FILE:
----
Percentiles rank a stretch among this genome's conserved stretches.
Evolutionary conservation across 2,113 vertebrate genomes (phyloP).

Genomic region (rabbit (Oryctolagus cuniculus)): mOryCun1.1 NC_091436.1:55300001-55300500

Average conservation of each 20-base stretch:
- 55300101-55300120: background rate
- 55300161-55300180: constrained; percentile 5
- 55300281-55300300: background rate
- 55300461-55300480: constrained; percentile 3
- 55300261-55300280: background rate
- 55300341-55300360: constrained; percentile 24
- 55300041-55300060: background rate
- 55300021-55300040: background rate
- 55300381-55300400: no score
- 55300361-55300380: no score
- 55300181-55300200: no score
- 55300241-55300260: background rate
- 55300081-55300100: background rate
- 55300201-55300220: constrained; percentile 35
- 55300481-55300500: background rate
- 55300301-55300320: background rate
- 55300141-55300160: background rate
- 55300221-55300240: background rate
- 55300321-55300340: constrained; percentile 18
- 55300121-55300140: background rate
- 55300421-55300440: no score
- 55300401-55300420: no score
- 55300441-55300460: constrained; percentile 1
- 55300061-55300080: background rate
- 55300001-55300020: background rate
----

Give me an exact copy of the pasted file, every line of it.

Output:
Percentiles rank a stretch among this genome's conserved stretches.
Evolutionary conservation across 2,113 vertebrate genomes (phyloP).

Genomic region (rabbit (Oryctolagus cuniculus)): mOryCun1.1 NC_091436.1:55300001-55300500

Average conservation of each 20-base stretch:
- 55300101-55300120: background rate
- 55300161-55300180: constrained; percentile 5
- 55300281-55300300: background rate
- 55300461-55300480: constrained; percentile 3
- 55300261-55300280: background rate
- 55300341-55300360: constrained; percentile 24
- 55300041-55300060: background rate
- 55300021-55300040: background rate
- 55300381-55300400: no score
- 55300361-55300380: no score
- 55300181-55300200: no score
- 55300241-55300260: background rate
- 55300081-55300100: background rate
- 55300201-55300220: constrained; percentile 35
- 55300481-55300500: background rate
- 55300301-55300320: background rate
- 55300141-55300160: background rate
- 55300221-55300240: background rate
- 55300321-55300340: constrained; percentile 18
- 55300121-55300140: background rate
- 55300421-55300440: no score
- 55300401-55300420: no score
- 55300441-55300460: constrained; percentile 1
- 55300061-55300080: background rate
- 55300001-55300020: background rate